What does it mean to be a “saint”?
Different church traditions may have slightly different definitions, but one common emphasis may be that saints are a sort of special or unique group of people. They are people set apart from the rest of us due to their holy or loving acts or perhaps, in a more spiritual way of putting it, the ways God used them. We tend to see saints as sort of otherworldly.
Of course, in reality we recognize saints are as broken and messed up as the rest of us. This is one emphasis Daneen Akers makes in her book Holy Troublemakers and Unconventional Saints. In this book she tells stories of people who are “human, just like you and me, so they’re imperfect, and yet they help us see and honor the holy in each and every person” (1). Thus, while a book telling stories of saints might be expected to include Saint Patrick and Mother Theresa, this one tells the stories of Fred Rogers, Harriet Tubman and Florence Nightingale (though Francis of Assis does make an appearance, representing traditional saints).
This book is intended for families. Akers writes from the perspective of someone who moved through a time of deconstructing her faith. On the other side of this, she found many of the faith-based materials created for children and families to be problematic. Writing this book is her own step in creating faith-based books for more progressive Christian parents.
From this more progressive perspective, Akers includes among her saints persons who are not Christians, such as the great Muslim poet Rumi. She also includes LGBTQ Christians. I am not sure which of those inclusions would upset more conservative parents more. But it is kind of a side note, as she did not write this book for such parents.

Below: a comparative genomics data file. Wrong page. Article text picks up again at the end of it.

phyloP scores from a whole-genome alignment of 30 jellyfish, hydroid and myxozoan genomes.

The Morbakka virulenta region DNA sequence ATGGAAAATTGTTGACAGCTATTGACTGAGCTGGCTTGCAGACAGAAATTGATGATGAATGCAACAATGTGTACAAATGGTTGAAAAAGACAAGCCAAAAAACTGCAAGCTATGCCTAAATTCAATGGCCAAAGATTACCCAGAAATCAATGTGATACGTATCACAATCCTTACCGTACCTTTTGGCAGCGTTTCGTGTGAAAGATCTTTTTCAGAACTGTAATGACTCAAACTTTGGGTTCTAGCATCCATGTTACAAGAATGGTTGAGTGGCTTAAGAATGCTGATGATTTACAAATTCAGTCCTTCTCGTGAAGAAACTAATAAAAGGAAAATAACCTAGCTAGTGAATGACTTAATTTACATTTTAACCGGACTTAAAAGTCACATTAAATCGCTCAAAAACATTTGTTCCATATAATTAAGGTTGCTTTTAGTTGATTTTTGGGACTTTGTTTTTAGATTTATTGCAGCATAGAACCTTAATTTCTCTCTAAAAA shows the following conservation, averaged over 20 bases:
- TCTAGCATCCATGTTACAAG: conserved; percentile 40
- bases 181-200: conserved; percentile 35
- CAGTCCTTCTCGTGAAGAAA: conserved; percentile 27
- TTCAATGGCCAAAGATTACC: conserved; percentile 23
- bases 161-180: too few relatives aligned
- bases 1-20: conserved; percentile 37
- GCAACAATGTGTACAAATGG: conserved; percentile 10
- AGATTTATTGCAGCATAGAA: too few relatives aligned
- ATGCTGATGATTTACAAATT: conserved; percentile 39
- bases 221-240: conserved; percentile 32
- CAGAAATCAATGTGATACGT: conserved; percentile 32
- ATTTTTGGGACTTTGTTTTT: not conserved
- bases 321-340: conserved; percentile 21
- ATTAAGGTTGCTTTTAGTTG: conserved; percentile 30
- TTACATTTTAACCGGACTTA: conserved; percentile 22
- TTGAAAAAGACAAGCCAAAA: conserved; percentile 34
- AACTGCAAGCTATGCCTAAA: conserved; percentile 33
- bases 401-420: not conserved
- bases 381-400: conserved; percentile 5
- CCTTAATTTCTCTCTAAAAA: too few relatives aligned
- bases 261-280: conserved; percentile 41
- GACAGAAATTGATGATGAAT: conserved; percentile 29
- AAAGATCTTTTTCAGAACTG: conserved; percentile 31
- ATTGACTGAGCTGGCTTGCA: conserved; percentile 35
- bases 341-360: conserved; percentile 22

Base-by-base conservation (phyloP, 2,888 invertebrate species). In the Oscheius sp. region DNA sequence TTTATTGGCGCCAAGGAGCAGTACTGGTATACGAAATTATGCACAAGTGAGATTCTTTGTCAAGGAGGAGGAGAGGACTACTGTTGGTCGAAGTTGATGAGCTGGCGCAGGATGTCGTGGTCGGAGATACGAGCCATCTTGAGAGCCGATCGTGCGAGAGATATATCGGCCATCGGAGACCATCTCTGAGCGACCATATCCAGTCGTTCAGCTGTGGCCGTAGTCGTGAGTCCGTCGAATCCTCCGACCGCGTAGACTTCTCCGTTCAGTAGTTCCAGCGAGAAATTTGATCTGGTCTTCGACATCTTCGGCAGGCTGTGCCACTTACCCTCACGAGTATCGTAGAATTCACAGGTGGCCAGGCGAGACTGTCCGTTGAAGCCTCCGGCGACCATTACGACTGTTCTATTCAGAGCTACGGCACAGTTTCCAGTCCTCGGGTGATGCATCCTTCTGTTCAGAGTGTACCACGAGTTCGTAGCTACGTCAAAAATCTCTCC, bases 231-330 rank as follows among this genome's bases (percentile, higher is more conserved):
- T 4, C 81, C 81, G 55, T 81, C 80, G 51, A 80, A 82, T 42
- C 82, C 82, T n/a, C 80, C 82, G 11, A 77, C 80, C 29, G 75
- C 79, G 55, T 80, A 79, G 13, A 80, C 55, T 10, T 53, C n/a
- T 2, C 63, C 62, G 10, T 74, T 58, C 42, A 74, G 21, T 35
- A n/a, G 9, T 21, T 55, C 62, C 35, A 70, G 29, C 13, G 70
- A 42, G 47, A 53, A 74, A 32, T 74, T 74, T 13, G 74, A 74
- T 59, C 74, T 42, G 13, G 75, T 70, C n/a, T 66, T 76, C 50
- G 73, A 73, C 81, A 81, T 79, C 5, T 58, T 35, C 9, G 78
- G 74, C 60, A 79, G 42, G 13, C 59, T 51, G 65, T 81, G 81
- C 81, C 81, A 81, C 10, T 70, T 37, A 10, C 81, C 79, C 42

Overall, this is a beautiful book filled with engaging stories and pictures. If you are a more progressive or liberal Christian and are looking for stories and resources, this is certainly a book you would want to read, and share with your kids. These stories are inspiring.
As someone who has read plenty of books on spiritual disciplines and spiritual life, including many classics written by monks and nuns, I often wonder how these teachings and practices apply to regular normal people. It is one thing for monks living apart from the world to follow the Rule of St. Benedict and stop what they are doing to pray five or six times a day. How does that translate to life today for regular people getting kids on the school bus, working, going to the grocery store and so on?
This book is not a spiritual life or growth manual, of course. But it does tell stories of people living in our world living out the sort of spiritual life we can strive for.
At the risk of contradicting what I just wrote, I do think there could have been more traditional saints included without losing the purpose of the book. Having Francis of Assisi in there is nice, but what about Julian of Norwich or Theresa of Avila? Peter Abelard? Gregory of Nysa and his mother Macrina? I admit I write this as someone who loves history and finds so much beauty and life in the history of the church. This history is admittedly often overshadowed by the dark moments. But to place us in a larger context means finding those shining lights in our past.
As someone who wants to hear both the inspiring stories of today and our past, I think this book could have included more from the past. Of course, that’s a minor quibble. Perhaps it will be remedied in the promised volume 2.
Disclosure of Material Connection: I received this book free from the author and/or publisher through the Speakeasy blogging book review network. I was not required to write a positive review. The opinions I have expressed are my own. I am disclosing this in accordance with the Federal Trade Commission’s 16 CFR,Part 255.